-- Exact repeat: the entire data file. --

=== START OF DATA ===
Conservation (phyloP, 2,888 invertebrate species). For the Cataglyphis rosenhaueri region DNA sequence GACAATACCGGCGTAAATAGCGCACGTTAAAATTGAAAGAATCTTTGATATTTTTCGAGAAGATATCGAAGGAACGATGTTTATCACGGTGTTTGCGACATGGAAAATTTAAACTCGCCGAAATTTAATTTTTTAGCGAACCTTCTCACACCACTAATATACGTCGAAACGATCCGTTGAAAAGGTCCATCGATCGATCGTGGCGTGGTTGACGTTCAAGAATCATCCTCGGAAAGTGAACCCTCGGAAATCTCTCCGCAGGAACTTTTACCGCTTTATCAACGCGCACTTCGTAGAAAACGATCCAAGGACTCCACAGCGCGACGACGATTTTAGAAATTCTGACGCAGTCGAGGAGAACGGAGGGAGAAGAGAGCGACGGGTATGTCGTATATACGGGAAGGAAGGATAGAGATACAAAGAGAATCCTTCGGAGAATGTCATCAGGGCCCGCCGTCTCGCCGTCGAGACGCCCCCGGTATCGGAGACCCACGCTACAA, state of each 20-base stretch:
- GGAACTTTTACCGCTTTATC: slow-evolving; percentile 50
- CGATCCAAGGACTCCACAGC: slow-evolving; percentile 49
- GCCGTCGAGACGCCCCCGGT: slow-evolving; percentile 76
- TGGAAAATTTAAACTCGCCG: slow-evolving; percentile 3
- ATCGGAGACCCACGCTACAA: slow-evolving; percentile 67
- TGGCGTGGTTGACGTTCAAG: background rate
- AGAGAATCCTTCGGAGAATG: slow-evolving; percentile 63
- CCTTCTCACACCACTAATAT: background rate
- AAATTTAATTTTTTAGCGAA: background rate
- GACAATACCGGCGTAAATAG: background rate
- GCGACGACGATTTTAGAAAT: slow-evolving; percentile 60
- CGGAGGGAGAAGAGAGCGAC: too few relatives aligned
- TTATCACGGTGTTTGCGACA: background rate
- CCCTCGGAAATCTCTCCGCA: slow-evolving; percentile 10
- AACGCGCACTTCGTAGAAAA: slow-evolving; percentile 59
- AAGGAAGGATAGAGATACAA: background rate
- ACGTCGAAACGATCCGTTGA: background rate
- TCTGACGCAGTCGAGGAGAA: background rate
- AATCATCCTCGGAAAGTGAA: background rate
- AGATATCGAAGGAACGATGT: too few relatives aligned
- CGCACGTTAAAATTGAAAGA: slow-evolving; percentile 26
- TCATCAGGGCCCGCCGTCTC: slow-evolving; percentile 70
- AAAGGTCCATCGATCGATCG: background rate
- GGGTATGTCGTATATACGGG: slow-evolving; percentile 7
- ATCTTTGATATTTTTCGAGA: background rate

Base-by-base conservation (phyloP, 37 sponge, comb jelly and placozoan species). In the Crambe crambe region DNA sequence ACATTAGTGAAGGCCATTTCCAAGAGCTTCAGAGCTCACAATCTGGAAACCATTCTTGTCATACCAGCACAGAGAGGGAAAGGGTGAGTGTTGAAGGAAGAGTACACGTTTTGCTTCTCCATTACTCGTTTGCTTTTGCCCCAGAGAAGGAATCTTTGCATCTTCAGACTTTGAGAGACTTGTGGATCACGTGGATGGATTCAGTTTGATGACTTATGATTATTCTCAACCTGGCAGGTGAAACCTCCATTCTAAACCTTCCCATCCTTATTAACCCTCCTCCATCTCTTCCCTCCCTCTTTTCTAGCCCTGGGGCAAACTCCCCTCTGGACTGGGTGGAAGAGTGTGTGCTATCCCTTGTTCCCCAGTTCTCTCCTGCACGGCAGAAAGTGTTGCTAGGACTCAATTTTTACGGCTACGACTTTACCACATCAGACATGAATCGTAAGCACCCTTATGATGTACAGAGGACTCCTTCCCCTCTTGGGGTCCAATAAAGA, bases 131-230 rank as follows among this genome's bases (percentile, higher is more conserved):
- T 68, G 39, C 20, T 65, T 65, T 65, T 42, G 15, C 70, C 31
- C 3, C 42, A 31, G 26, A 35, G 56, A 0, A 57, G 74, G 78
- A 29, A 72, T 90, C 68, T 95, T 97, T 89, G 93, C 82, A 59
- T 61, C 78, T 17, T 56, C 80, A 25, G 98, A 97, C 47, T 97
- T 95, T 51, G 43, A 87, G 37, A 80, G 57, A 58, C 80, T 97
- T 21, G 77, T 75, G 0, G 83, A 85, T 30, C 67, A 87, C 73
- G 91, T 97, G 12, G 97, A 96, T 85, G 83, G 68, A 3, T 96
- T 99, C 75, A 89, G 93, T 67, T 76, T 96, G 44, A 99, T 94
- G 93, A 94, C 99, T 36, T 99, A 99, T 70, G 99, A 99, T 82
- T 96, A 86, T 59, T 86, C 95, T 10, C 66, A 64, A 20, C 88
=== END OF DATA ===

Conservation (phyloP, 2,888 invertebrate species). For the Cataglyphis rosenhaueri region DNA sequence GACAATACCGGCGTAAATAGCGCACGTTAAAATTGAAAGAATCTTTGATATTTTTCGAGAAGATATCGAAGGAACGATGTTTATCACGGTGTTTGCGACATGGAAAATTTAAACTCGCCGAAATTTAATTTTTTAGCGAACCTTCTCACACCACTAATATACGTCGAAACGATCCGTTGAAAAGGTCCATCGATCGATCGTGGCGTGGTTGACGTTCAAGAATCATCCTCGGAAAGTGAACCCTCGGAAATCTCTCCGCAGGAACTTTTACCGCTTTATCAACGCGCACTTCGTAGAAAACGATCCAAGGACTCCACAGCGCGACGACGATTTTAGAAATTCTGACGCAGTCGAGGAGAACGGAGGGAGAAGAGAGCGACGGGTATGTCGTATATACGGGAAGGAAGGATAGAGATACAAAGAGAATCCTTCGGAGAATGTCATCAGGGCCCGCCGTCTCGCCGTCGAGACGCCCCCGGTATCGGAGACCCACGCTACAA, state of each 20-base stretch:
- GGAACTTTTACCGCTTTATC: slow-evolving; percentile 50
- CGATCCAAGGACTCCACAGC: slow-evolving; percentile 49
- GCCGTCGAGACGCCCCCGGT: slow-evolving; percentile 76
- TGGAAAATTTAAACTCGCCG: slow-evolving; percentile 3
- ATCGGAGACCCACGCTACAA: slow-evolving; percentile 67
- TGGCGTGGTTGACGTTCAAG: background rate
- AGAGAATCCTTCGGAGAATG: slow-evolving; percentile 63
- CCTTCTCACACCACTAATAT: background rate
- AAATTTAATTTTTTAGCGAA: background rate
- GACAATACCGGCGTAAATAG: background rate
- GCGACGACGATTTTAGAAAT: slow-evolving; percentile 60
- CGGAGGGAGAAGAGAGCGAC: too few relatives aligned
- TTATCACGGTGTTTGCGACA: background rate
- CCCTCGGAAATCTCTCCGCA: slow-evolving; percentile 10
- AACGCGCACTTCGTAGAAAA: slow-evolving; percentile 59
- AAGGAAGGATAGAGATACAA: background rate
- ACGTCGAAACGATCCGTTGA: background rate
- TCTGACGCAGTCGAGGAGAA: background rate
- AATCATCCTCGGAAAGTGAA: background rate
- AGATATCGAAGGAACGATGT: too few relatives aligned
- CGCACGTTAAAATTGAAAGA: slow-evolving; percentile 26
- TCATCAGGGCCCGCCGTCTC: slow-evolving; percentile 70
- AAAGGTCCATCGATCGATCG: background rate
- GGGTATGTCGTATATACGGG: slow-evolving; percentile 7
- ATCTTTGATATTTTTCGAGA: background rate

Base-by-base conservation (phyloP, 37 sponge, comb jelly and placozoan species). In the Crambe crambe region DNA sequence ACATTAGTGAAGGCCATTTCCAAGAGCTTCAGAGCTCACAATCTGGAAACCATTCTTGTCATACCAGCACAGAGAGGGAAAGGGTGAGTGTTGAAGGAAGAGTACACGTTTTGCTTCTCCATTACTCGTTTGCTTTTGCCCCAGAGAAGGAATCTTTGCATCTTCAGACTTTGAGAGACTTGTGGATCACGTGGATGGATTCAGTTTGATGACTTATGATTATTCTCAACCTGGCAGGTGAAACCTCCATTCTAAACCTTCCCATCCTTATTAACCCTCCTCCATCTCTTCCCTCCCTCTTTTCTAGCCCTGGGGCAAACTCCCCTCTGGACTGGGTGGAAGAGTGTGTGCTATCCCTTGTTCCCCAGTTCTCTCCTGCACGGCAGAAAGTGTTGCTAGGACTCAATTTTTACGGCTACGACTTTACCACATCAGACATGAATCGTAAGCACCCTTATGATGTACAGAGGACTCCTTCCCCTCTTGGGGTCCAATAAAGA, bases 131-230 rank as follows among this genome's bases (percentile, higher is more conserved):
- T 68, G 39, C 20, T 65, T 65, T 65, T 42, G 15, C 70, C 31
- C 3, C 42, A 31, G 26, A 35, G 56, A 0, A 57, G 74, G 78
- A 29, A 72, T 90, C 68, T 95, T 97, T 89, G 93, C 82, A 59
- T 61, C 78, T 17, T 56, C 80, A 25, G 98, A 97, C 47, T 97
- T 95, T 51, G 43, A 87, G 37, A 80, G 57, A 58, C 80, T 97
- T 21, G 77, T 75, G 0, G 83, A 85, T 30, C 67, A 87, C 73
- G 91, T 97, G 12, G 97, A 96, T 85, G 83, G 68, A 3, T 96
- T 99, C 75, A 89, G 93, T 67, T 76, T 96, G 44, A 99, T 94
- G 93, A 94, C 99, T 36, T 99, A 99, T 70, G 99, A 99, T 82
- T 96, A 86, T 59, T 86, C 95, T 10, C 66, A 64, A 20, C 88